Later, Hubert Critchlow (British Guiana Labour Union), AA Thorne (British Guiana Workers League) and other Guyanese labour leaders would be labelled “socialist” for their work among the working people. In 1931, the Guyanese woman activist Gertie Wood was prolific in her calls for women  to “throw off the shackles of slavery, prepare yourselves to fight your own battles and read every book and paper you can get hold of, ask questions about all sorts of things..”

Jocelyn Hubbard, Cheddi and Janet Jagan,  Sydney King (Kwayana) and the Carters followed in the 1940s and 1950s with the rise of the PAC (Political Affairs Committee) and the early united PPP.

In the 1950s Jessie Burnham called for a “socialist colony” in British Guiana and Nicholson, a teacher at Queen’s who worked under the pen name Vigilance was an active Marxist.

Canonical Marxists, New World group thinkers, socialists of all stripes including Marxist Leninists followed with varying degrees of success (or failure) in offering alternative models of struggle and development in post-colonial Guyana.

In 1961 Forbes Burnham wrote, “for the Peoples National Congress, socialism in Guiana is not a bible of unending dogma. Rather it is a human system which seeks to transform our hitherto colonial society and economy.” After a post-independence, neo-colonial interlude of chumminess with the West, Burnham’s socialist experiment took off in the 1970s (with external foreign policy parallels). It would ultimately fail. But without negating any of the wrong that he did, in relation to the issue at hand at least Burnham attempted to activate a formal plan (e.g. Feed, Clothe and House the Nation) for the working people.

In the 1980s IMF policies and “conditionalities” destroyed the economy and led to the massive loss of jobs in the public sector and the phenomenon of women traders. The legacy of the Desmond Hoyte devaluation of the Guyana currency is still with us.

The PPP’s Marxism Leninism, while encrusted in uncritical Sovietism that was non organic and foreign,  was at least an ideology organised around  working class interests. This philosophical superstructure of the PPP (with an ideological trail dating from the 1950s), evaporated shortly after they assumed office in 1992, with only a deepening of rather than a turning away from the neoliberal policies begun under the Hoyte administration. With President Jagdeo’s’ reign from 1999 the corruption that followed is fodder for both novels and prosecution.

Copy of Walter Rodney’s bottom house course outline, Georgetown, 1977

In the late 1970s and later, Walter Rodney and the WPA for their part were in the forefront of the struggle for a decent wage and for the expansion of “bread and justice”, a phrase notably coined by Dr Clive Thomas. Walter Rodney famously held free classes on Marxism and Guyanese history under his home in South Ruimveldt.

Rodney, an avowed Marxist, was more associated with the “new left” trend in Marxism.

Even given its limited resources, it is a surprise to many that a party like the WPA, long associated with being in the forefront with causes of the working people even well after Rodney’s killing, today hardly lends its voice in bringing public voice and action to the plight of the poor throughout Guyana.

For its part imperialism (and it is still imperialism in spite of the seemingly headlong retreat  from using the word) is no longer the overt attack dog reminiscent of the Cold War period. Its presence is now identified with stealth.  It is a public relations driven, horse whispering type of imperialism, closely monitoring the economies of developing countries while openly applauding and gently prodding them along the neo colonial path of development where the West is always the saviour. This deception is nowhere more present than the Exxon Mobil deal first conceived under the Janet Jagan/Jagdeo regime(s) and now being concretized under the APNU+AFC government with secrecy and multinational sophistry in tow. Nothing is more representative of this multinational entrapment than the embarrassing visit of four ministers to Texas, apparently courtesy of Exxon’s finance.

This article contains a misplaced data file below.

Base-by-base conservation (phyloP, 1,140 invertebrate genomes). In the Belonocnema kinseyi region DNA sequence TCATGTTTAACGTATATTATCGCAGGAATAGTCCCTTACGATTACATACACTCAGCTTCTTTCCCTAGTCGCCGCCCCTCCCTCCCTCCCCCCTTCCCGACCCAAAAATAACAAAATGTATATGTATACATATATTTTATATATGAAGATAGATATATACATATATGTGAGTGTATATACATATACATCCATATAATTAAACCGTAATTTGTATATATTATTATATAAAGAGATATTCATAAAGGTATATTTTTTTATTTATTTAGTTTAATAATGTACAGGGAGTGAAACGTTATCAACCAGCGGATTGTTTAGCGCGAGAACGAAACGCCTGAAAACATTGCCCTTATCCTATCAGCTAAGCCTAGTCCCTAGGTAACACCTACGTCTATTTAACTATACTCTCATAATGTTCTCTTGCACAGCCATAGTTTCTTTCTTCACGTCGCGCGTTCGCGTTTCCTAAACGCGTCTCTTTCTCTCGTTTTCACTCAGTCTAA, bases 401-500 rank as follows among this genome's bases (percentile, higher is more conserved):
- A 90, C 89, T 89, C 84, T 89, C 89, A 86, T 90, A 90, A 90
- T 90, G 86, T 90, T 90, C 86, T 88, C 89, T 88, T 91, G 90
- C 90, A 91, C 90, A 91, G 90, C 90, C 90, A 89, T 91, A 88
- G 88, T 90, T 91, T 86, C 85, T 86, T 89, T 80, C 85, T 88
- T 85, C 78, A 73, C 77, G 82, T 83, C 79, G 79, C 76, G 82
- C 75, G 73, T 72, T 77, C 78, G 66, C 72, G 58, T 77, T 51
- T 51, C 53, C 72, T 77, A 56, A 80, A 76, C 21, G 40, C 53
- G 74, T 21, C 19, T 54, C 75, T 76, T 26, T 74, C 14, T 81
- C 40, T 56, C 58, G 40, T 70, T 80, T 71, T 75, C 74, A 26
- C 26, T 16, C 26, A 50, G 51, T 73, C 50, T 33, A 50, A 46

There is no doubt that foreign and local capital requires a place at the table but once the poor are forgotten then what is left for the construction of a just and humane country?

Today, in spite of prison riots, and sporadic outbursts in the press by columnists and trade unionists, there is no overall state strategy for the empowerment and satisfaction of the needs of the Guyanese working people of all races, rural, urban and interior. A commitment to genuine social change means resetting the conservative direction. It has to take two forms, ideological in the sense of a working goal which includes not only anti-corruption but active measures to fight complacency about poverty. It also requires “psychological” motivation that provides hope – the strategic vision of which was once linked to socialism.  Of course there will be the usual platitudes about the impracticality of socialism. The point is not necessarily the reintroduction of socialist rhetoric but the adoption of values and commitment that emerge in the fight to change the world away from a predatory capitalism that bankrupts nations and destroys the eco system.


Pereira ended his letter by stating “we were once among the region’s leaders on almost every issue of social and political significance. What has happened to us?”

It is really time for Guyanese to step up not only to challenge traditional paradigms in terms of race and race relations and issues of governance but to summon the will and desire to do more than talk – to commit to wiping out poverty and the daily travails and horrors faced by the working people.

Perhaps it is not the absence of socialists that is the problem, but the absence of the passion against poverty, social injustice and neo colonialism that defined the socialists of the Guyana past.